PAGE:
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"If you like; but not only a man who because he was a man could indulge a foolish suspicion, but a man who had reason to be deeply, profoundly interested in the person of whom he was thinking."

They walk back to Jerry's home in West Tenth Street, talking in this vein.

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"Take off your hat and stay a while," says Hamilton, trying to speak lightly.

He takes the hat from her. "What a wonderful thing a woman's hat is," he says. "Somehow it seems to symbolize the marvellous complexity of her own personality."

"I suppose," says Jerry, "that you have some parallel symbolism to explain the simplicity of a man's hat."

He took her by the arms and looked straight into her baffling blue eyes.

"Look here! I want you to sit down for a moment and let me talk to you seriously."

"Must it be serious? Everything has been so serious lately that it would be a relief to have "

"But I must be seriousjust a little."

In spite of his attempts at levity his face is entirely serious, while hers wears an expression that explains nothing to him.

"You seem to be determined," she says from the depths of the chair.

"I am. I told you once I shouldn't easily give you up. I have also said that I shall go to London. Now, this chair is very artistic, but how do you expect a man to propose to you in such furniture?"

"I don't expect it." He caught her before she could get away, and held her

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I

THE ART OF LIVING

THE CASE OF MAN

By Robert Grant

ILLUSTRATIONS BY W. H. HYDE

A NOT inconsiderable portion of the women of the United States is inclined to regard man as a necessary evil. Their point of view is that he is here, and therefore is likely, for the present at least, to remain a formidable figure in human affairs, but that his ways are not their ways, that they disapprove of them and him, and that they intend to work out their lives and salvation as independently of him as possible. What man in the flush and prime of life has not been made conscious of this attitude of the modern woman? She is constantly passing us in the street with the manner of one haughtily and supremely indifferent. There are women enough still who look patterns of modesty, and yet let us feel at the same time that we are more or less an ob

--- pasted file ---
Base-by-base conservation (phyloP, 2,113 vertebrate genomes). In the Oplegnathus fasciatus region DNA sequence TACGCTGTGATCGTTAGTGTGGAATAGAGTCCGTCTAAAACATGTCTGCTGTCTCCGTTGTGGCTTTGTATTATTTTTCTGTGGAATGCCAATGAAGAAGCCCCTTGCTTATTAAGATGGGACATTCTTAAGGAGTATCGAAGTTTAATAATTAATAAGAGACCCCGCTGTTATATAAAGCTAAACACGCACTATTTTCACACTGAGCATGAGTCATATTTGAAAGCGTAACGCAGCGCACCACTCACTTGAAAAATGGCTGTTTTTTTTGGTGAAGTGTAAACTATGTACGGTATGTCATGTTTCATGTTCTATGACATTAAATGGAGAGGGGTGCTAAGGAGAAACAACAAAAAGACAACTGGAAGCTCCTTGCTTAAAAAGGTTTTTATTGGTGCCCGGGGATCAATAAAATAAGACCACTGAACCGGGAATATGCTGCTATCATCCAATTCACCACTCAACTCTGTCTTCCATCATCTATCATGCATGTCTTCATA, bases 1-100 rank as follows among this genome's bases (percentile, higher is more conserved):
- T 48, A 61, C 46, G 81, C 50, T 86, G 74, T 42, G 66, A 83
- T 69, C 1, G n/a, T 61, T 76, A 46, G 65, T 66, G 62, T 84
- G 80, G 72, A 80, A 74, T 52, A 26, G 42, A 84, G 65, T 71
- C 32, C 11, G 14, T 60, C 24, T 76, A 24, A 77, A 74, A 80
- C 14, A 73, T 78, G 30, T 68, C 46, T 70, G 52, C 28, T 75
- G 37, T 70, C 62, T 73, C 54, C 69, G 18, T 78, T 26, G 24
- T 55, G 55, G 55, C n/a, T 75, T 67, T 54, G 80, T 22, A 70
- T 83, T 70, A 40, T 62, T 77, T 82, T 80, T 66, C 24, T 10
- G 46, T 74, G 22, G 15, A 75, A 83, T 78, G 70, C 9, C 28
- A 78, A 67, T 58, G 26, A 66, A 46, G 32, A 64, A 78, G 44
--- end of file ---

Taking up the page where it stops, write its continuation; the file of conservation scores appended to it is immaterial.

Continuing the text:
VOL. XVIII.-38

ject of interest to them; but this particular type sails by in her trig and often stylish costume with the air not merely of not seeing us, but of wishing to ignore us. Her compressed lips suggest a judgment; a judgment born of meditated conviction which leaves no hope of reconsideration or exception. "You are all substantially alike," she seems to say, "and we have had enough of you. Go your ways and we will go ours."

The Mecca of the modern woman's hopes, as indicated by this point of view, would appear to be the ultimate disappearance of man from the face of the earth after the manner of the mastodon and other brutes. Nor are her hopes balked by physiological barriers. She is prepared to admit that it is not obvious, as yet, how girls alone are to be generated and boy babies given the

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young bay-tree, even though she continues to wear a chip on her tailormade shoulder. And yet at the same time we feel sober. It is not pleasant to be regarded as brutes and to have judgment passed upon us by otherwise attractive women. It behooves us to scratch our heads and ask ourselves if we can possibly merit the haughty indifference and thinly disguised contempt which is entertained toward us. To be weighed in the balance and found wanting by a serene and beautiful young person is a far from agreeable experience. There must be something wrong with us, and if so, what is it?

Of course there was a time-and not